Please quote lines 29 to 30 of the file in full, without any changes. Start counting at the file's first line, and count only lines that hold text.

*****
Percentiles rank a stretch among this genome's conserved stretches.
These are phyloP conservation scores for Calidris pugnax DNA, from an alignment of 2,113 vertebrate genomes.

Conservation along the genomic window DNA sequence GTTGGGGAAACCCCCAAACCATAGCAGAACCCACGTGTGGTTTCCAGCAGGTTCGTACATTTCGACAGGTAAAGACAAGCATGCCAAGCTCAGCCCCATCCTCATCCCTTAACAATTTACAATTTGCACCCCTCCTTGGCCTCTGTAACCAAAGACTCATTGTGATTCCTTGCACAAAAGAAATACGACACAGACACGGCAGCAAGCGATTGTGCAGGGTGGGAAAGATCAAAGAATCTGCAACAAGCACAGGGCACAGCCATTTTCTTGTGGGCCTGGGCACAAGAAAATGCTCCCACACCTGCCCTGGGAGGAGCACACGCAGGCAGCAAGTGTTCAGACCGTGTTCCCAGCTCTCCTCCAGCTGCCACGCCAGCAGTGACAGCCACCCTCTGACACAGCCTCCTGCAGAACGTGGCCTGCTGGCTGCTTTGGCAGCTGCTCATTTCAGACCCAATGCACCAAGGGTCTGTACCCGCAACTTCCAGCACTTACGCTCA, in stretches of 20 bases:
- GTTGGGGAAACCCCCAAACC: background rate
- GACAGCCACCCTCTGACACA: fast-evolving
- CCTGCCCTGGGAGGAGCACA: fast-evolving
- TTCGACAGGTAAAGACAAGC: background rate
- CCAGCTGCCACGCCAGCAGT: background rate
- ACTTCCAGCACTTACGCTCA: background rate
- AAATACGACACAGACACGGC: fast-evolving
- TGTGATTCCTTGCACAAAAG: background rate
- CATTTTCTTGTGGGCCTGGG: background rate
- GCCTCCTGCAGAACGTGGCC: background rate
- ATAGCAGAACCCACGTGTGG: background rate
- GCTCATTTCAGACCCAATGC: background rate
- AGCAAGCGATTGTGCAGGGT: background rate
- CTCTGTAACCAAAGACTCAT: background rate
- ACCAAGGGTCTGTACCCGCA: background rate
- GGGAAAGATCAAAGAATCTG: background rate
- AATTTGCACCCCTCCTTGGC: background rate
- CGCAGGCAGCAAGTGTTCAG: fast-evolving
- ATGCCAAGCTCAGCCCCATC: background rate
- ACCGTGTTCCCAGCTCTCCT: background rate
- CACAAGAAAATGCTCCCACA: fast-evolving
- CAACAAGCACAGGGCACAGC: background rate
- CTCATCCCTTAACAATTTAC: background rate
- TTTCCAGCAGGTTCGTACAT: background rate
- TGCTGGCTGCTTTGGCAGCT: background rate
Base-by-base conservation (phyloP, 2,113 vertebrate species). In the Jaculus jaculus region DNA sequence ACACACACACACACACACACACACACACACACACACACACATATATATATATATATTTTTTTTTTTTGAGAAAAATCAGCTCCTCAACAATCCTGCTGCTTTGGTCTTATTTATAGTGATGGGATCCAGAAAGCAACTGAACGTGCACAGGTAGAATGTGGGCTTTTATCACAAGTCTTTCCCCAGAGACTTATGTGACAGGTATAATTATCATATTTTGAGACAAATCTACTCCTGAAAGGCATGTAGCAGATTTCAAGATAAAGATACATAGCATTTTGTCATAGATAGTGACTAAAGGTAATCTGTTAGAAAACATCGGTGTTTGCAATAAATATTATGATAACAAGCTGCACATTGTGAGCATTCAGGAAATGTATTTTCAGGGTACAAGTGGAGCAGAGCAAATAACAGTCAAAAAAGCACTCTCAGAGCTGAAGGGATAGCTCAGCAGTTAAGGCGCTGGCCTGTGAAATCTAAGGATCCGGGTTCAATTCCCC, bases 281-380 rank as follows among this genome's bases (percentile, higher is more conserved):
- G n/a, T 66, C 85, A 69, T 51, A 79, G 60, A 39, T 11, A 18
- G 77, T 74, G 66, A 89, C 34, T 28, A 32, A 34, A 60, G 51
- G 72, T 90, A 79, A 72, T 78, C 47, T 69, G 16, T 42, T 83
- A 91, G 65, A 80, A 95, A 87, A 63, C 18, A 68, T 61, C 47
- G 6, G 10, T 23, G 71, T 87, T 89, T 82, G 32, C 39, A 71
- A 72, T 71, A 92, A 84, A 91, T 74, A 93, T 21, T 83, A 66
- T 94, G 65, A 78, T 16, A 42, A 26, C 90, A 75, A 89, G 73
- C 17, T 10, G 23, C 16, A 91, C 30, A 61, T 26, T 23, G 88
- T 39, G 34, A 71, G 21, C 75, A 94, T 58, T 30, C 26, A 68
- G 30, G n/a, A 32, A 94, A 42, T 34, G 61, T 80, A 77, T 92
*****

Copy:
Base-by-base conservation (phyloP, 2,113 vertebrate species). In the Jaculus jaculus region DNA sequence ACACACACACACACACACACACACACACACACACACACACATATATATATATATATTTTTTTTTTTTGAGAAAAATCAGCTCCTCAACAATCCTGCTGCTTTGGTCTTATTTATAGTGATGGGATCCAGAAAGCAACTGAACGTGCACAGGTAGAATGTGGGCTTTTATCACAAGTCTTTCCCCAGAGACTTATGTGACAGGTATAATTATCATATTTTGAGACAAATCTACTCCTGAAAGGCATGTAGCAGATTTCAAGATAAAGATACATAGCATTTTGTCATAGATAGTGACTAAAGGTAATCTGTTAGAAAACATCGGTGTTTGCAATAAATATTATGATAACAAGCTGCACATTGTGAGCATTCAGGAAATGTATTTTCAGGGTACAAGTGGAGCAGAGCAAATAACAGTCAAAAAAGCACTCTCAGAGCTGAAGGGATAGCTCAGCAGTTAAGGCGCTGGCCTGTGAAATCTAAGGATCCGGGTTCAATTCCCC, bases 281-380 rank as follows among this genome's bases (percentile, higher is more conserved):
- G n/a, T 66, C 85, A 69, T 51, A 79, G 60, A 39, T 11, A 18